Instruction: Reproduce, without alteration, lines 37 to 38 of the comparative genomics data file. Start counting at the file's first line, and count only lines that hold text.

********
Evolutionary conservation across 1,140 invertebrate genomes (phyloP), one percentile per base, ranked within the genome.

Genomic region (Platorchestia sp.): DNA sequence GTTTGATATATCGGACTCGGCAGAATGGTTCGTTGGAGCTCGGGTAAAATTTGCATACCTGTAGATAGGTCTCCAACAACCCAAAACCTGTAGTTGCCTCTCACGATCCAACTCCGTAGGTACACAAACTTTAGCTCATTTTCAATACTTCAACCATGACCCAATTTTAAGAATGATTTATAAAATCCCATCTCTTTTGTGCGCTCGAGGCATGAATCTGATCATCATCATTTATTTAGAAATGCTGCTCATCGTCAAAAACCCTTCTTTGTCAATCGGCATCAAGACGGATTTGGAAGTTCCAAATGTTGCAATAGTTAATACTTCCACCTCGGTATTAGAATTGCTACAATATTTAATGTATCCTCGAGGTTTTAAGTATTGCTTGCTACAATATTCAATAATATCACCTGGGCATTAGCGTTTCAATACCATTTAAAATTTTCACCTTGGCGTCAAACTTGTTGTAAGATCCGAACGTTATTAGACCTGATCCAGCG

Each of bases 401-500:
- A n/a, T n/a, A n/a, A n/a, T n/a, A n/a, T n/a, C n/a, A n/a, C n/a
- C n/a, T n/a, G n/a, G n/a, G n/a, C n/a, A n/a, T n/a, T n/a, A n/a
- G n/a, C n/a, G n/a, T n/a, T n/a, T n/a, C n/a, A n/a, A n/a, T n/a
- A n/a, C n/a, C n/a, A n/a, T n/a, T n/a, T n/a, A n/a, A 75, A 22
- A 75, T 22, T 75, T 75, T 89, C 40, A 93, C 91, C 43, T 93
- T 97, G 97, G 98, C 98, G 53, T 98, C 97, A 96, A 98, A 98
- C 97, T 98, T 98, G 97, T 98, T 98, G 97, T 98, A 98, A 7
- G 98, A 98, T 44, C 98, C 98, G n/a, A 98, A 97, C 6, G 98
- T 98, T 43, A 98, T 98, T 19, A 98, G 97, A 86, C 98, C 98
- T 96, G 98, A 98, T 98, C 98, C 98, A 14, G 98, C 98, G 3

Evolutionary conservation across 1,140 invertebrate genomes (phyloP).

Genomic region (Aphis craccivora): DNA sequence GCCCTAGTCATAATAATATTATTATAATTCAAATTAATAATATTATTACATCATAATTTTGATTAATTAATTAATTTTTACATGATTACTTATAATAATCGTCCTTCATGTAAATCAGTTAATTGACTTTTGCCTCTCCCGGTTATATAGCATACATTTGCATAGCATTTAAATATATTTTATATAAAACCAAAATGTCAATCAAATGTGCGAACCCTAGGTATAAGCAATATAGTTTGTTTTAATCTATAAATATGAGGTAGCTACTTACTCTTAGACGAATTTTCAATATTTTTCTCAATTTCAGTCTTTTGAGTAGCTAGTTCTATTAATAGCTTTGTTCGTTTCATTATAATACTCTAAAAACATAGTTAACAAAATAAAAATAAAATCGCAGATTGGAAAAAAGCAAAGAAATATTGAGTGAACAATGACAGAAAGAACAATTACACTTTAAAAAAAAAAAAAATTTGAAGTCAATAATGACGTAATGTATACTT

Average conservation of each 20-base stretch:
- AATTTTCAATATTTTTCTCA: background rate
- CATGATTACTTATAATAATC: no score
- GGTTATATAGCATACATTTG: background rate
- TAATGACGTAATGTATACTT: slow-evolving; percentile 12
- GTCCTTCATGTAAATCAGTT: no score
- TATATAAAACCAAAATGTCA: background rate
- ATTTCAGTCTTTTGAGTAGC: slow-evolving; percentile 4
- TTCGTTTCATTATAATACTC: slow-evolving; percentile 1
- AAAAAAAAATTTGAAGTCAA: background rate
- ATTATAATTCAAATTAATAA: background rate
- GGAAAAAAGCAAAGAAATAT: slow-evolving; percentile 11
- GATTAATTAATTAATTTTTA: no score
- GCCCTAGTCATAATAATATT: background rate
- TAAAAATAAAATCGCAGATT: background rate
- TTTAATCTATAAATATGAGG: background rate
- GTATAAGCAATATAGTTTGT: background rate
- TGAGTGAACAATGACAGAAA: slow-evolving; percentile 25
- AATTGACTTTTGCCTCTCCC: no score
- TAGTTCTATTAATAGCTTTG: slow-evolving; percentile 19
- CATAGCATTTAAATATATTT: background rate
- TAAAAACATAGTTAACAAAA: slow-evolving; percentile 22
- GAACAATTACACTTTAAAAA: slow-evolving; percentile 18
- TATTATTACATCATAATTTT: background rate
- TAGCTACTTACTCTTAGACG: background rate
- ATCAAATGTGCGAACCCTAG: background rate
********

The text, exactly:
- TAAAAACATAGTTAACAAAA: slow-evolving; percentile 22
- GAACAATTACACTTTAAAAA: slow-evolving; percentile 18